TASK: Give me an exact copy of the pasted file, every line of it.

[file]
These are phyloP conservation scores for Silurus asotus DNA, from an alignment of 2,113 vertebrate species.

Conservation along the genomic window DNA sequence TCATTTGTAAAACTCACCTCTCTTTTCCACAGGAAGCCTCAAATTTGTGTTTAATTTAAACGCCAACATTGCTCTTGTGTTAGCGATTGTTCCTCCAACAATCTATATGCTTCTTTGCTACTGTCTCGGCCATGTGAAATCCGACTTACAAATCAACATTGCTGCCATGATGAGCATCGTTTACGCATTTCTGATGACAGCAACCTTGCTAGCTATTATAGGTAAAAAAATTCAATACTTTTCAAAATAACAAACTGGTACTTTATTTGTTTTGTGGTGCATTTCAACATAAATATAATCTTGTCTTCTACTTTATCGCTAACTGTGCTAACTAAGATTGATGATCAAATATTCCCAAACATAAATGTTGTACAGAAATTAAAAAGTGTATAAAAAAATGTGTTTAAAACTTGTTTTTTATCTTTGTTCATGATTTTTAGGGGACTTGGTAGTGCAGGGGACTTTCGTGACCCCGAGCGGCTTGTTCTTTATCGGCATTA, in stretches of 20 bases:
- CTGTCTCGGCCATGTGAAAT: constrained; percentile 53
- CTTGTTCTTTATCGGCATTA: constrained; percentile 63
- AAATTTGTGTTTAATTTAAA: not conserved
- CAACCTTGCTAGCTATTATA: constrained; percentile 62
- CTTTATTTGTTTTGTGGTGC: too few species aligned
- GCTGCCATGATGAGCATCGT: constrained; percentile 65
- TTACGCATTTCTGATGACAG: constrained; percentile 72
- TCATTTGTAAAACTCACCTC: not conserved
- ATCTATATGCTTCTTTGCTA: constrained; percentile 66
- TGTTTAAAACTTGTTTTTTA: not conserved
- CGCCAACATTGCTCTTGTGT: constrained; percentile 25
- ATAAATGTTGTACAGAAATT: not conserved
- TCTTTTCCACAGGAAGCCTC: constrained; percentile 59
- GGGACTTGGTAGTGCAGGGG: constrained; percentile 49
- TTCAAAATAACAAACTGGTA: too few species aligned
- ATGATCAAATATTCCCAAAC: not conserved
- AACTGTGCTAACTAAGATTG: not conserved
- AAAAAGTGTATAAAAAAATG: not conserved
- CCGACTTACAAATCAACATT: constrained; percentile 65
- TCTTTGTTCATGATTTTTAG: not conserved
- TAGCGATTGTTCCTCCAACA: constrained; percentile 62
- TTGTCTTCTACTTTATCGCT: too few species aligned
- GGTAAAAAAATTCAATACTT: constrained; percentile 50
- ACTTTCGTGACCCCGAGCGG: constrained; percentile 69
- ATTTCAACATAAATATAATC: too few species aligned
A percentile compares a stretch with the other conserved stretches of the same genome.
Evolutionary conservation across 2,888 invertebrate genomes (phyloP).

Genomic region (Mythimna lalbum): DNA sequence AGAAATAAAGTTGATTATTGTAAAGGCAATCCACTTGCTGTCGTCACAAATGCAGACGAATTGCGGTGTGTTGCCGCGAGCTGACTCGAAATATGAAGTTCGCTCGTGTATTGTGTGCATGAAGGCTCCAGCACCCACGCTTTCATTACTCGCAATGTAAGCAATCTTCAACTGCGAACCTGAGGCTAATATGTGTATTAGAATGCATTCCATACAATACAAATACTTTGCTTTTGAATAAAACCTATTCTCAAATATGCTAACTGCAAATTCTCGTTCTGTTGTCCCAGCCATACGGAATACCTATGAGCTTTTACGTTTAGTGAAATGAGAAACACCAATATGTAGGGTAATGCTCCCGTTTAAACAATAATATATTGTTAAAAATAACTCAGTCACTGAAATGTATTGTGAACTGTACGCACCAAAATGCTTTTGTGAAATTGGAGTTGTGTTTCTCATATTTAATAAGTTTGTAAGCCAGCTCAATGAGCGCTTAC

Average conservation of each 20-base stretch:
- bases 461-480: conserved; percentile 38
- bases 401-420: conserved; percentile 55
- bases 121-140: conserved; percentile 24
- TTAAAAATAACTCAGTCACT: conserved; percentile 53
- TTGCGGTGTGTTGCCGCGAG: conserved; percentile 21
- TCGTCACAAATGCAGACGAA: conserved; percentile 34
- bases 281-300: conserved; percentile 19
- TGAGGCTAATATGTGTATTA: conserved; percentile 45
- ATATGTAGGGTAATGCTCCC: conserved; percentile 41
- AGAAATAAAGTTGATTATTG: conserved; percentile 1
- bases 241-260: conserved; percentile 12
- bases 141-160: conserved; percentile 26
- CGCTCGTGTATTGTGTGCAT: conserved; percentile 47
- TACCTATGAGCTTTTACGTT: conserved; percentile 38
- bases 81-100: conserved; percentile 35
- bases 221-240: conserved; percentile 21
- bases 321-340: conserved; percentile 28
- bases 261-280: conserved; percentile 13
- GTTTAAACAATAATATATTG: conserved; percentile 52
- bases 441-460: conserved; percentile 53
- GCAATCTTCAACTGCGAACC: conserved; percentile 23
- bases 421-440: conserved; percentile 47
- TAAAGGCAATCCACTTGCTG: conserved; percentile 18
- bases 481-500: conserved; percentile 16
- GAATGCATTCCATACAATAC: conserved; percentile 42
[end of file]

These are phyloP conservation scores for Silurus asotus DNA, from an alignment of 2,113 vertebrate species.

Conservation along the genomic window DNA sequence TCATTTGTAAAACTCACCTCTCTTTTCCACAGGAAGCCTCAAATTTGTGTTTAATTTAAACGCCAACATTGCTCTTGTGTTAGCGATTGTTCCTCCAACAATCTATATGCTTCTTTGCTACTGTCTCGGCCATGTGAAATCCGACTTACAAATCAACATTGCTGCCATGATGAGCATCGTTTACGCATTTCTGATGACAGCAACCTTGCTAGCTATTATAGGTAAAAAAATTCAATACTTTTCAAAATAACAAACTGGTACTTTATTTGTTTTGTGGTGCATTTCAACATAAATATAATCTTGTCTTCTACTTTATCGCTAACTGTGCTAACTAAGATTGATGATCAAATATTCCCAAACATAAATGTTGTACAGAAATTAAAAAGTGTATAAAAAAATGTGTTTAAAACTTGTTTTTTATCTTTGTTCATGATTTTTAGGGGACTTGGTAGTGCAGGGGACTTTCGTGACCCCGAGCGGCTTGTTCTTTATCGGCATTA, in stretches of 20 bases:
- CTGTCTCGGCCATGTGAAAT: constrained; percentile 53
- CTTGTTCTTTATCGGCATTA: constrained; percentile 63
- AAATTTGTGTTTAATTTAAA: not conserved
- CAACCTTGCTAGCTATTATA: constrained; percentile 62
- CTTTATTTGTTTTGTGGTGC: too few species aligned
- GCTGCCATGATGAGCATCGT: constrained; percentile 65
- TTACGCATTTCTGATGACAG: constrained; percentile 72
- TCATTTGTAAAACTCACCTC: not conserved
- ATCTATATGCTTCTTTGCTA: constrained; percentile 66
- TGTTTAAAACTTGTTTTTTA: not conserved
- CGCCAACATTGCTCTTGTGT: constrained; percentile 25
- ATAAATGTTGTACAGAAATT: not conserved
- TCTTTTCCACAGGAAGCCTC: constrained; percentile 59
- GGGACTTGGTAGTGCAGGGG: constrained; percentile 49
- TTCAAAATAACAAACTGGTA: too few species aligned
- ATGATCAAATATTCCCAAAC: not conserved
- AACTGTGCTAACTAAGATTG: not conserved
- AAAAAGTGTATAAAAAAATG: not conserved
- CCGACTTACAAATCAACATT: constrained; percentile 65
- TCTTTGTTCATGATTTTTAG: not conserved
- TAGCGATTGTTCCTCCAACA: constrained; percentile 62
- TTGTCTTCTACTTTATCGCT: too few species aligned
- GGTAAAAAAATTCAATACTT: constrained; percentile 50
- ACTTTCGTGACCCCGAGCGG: constrained; percentile 69
- ATTTCAACATAAATATAATC: too few species aligned
A percentile compares a stretch with the other conserved stretches of the same genome.
Evolutionary conservation across 2,888 invertebrate genomes (phyloP).

Genomic region (Mythimna lalbum): DNA sequence AGAAATAAAGTTGATTATTGTAAAGGCAATCCACTTGCTGTCGTCACAAATGCAGACGAATTGCGGTGTGTTGCCGCGAGCTGACTCGAAATATGAAGTTCGCTCGTGTATTGTGTGCATGAAGGCTCCAGCACCCACGCTTTCATTACTCGCAATGTAAGCAATCTTCAACTGCGAACCTGAGGCTAATATGTGTATTAGAATGCATTCCATACAATACAAATACTTTGCTTTTGAATAAAACCTATTCTCAAATATGCTAACTGCAAATTCTCGTTCTGTTGTCCCAGCCATACGGAATACCTATGAGCTTTTACGTTTAGTGAAATGAGAAACACCAATATGTAGGGTAATGCTCCCGTTTAAACAATAATATATTGTTAAAAATAACTCAGTCACTGAAATGTATTGTGAACTGTACGCACCAAAATGCTTTTGTGAAATTGGAGTTGTGTTTCTCATATTTAATAAGTTTGTAAGCCAGCTCAATGAGCGCTTAC

Average conservation of each 20-base stretch:
- bases 461-480: conserved; percentile 38
- bases 401-420: conserved; percentile 55
- bases 121-140: conserved; percentile 24
- TTAAAAATAACTCAGTCACT: conserved; percentile 53
- TTGCGGTGTGTTGCCGCGAG: conserved; percentile 21
- TCGTCACAAATGCAGACGAA: conserved; percentile 34
- bases 281-300: conserved; percentile 19
- TGAGGCTAATATGTGTATTA: conserved; percentile 45
- ATATGTAGGGTAATGCTCCC: conserved; percentile 41
- AGAAATAAAGTTGATTATTG: conserved; percentile 1
- bases 241-260: conserved; percentile 12
- bases 141-160: conserved; percentile 26
- CGCTCGTGTATTGTGTGCAT: conserved; percentile 47
- TACCTATGAGCTTTTACGTT: conserved; percentile 38
- bases 81-100: conserved; percentile 35
- bases 221-240: conserved; percentile 21
- bases 321-340: conserved; percentile 28
- bases 261-280: conserved; percentile 13
- GTTTAAACAATAATATATTG: conserved; percentile 52
- bases 441-460: conserved; percentile 53
- GCAATCTTCAACTGCGAACC: conserved; percentile 23
- bases 421-440: conserved; percentile 47
- TAAAGGCAATCCACTTGCTG: conserved; percentile 18
- bases 481-500: conserved; percentile 16
- GAATGCATTCCATACAATAC: conserved; percentile 42